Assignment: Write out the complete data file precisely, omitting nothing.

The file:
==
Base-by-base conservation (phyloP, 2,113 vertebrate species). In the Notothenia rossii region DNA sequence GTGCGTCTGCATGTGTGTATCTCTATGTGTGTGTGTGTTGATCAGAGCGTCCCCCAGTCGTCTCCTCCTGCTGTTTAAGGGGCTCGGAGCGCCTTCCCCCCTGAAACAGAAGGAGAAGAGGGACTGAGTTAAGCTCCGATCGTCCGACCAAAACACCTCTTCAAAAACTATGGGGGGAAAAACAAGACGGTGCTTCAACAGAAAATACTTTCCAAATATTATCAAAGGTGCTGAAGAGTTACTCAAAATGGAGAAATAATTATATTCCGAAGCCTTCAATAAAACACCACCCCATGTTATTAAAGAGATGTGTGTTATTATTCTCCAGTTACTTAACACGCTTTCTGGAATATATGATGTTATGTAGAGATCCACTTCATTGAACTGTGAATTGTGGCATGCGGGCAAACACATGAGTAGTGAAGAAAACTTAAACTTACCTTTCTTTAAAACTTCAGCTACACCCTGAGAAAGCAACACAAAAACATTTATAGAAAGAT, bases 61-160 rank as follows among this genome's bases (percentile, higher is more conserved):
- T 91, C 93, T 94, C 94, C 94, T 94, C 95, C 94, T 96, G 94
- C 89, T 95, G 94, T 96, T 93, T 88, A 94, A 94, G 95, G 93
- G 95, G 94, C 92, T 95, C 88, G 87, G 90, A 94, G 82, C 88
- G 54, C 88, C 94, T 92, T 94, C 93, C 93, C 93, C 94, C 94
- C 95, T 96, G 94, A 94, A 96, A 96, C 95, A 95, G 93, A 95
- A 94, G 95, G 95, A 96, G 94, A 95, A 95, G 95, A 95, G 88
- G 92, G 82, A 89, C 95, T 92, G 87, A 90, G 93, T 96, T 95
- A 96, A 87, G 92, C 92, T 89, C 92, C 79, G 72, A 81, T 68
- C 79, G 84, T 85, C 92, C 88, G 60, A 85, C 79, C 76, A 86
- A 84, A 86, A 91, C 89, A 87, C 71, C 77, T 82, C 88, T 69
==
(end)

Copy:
Base-by-base conservation (phyloP, 2,113 vertebrate species). In the Notothenia rossii region DNA sequence GTGCGTCTGCATGTGTGTATCTCTATGTGTGTGTGTGTTGATCAGAGCGTCCCCCAGTCGTCTCCTCCTGCTGTTTAAGGGGCTCGGAGCGCCTTCCCCCCTGAAACAGAAGGAGAAGAGGGACTGAGTTAAGCTCCGATCGTCCGACCAAAACACCTCTTCAAAAACTATGGGGGGAAAAACAAGACGGTGCTTCAACAGAAAATACTTTCCAAATATTATCAAAGGTGCTGAAGAGTTACTCAAAATGGAGAAATAATTATATTCCGAAGCCTTCAATAAAACACCACCCCATGTTATTAAAGAGATGTGTGTTATTATTCTCCAGTTACTTAACACGCTTTCTGGAATATATGATGTTATGTAGAGATCCACTTCATTGAACTGTGAATTGTGGCATGCGGGCAAACACATGAGTAGTGAAGAAAACTTAAACTTACCTTTCTTTAAAACTTCAGCTACACCCTGAGAAAGCAACACAAAAACATTTATAGAAAGAT, bases 61-160 rank as follows among this genome's bases (percentile, higher is more conserved):
- T 91, C 93, T 94, C 94, C 94, T 94, C 95, C 94, T 96, G 94
- C 89, T 95, G 94, T 96, T 93, T 88, A 94, A 94, G 95, G 93
- G 95, G 94, C 92, T 95, C 88, G 87, G 90, A 94, G 82, C 88
- G 54, C 88, C 94, T 92, T 94, C 93, C 93, C 93, C 94, C 94
- C 95, T 96, G 94, A 94, A 96, A 96, C 95, A 95, G 93, A 95
- A 94, G 95, G 95, A 96, G 94, A 95, A 95, G 95, A 95, G 88
- G 92, G 82, A 89, C 95, T 92, G 87, A 90, G 93, T 96, T 95
- A 96, A 87, G 92, C 92, T 89, C 92, C 79, G 72, A 81, T 68
- C 79, G 84, T 85, C 92, C 88, G 60, A 85, C 79, C 76, A 86
- A 84, A 86, A 91, C 89, A 87, C 71, C 77, T 82, C 88, T 69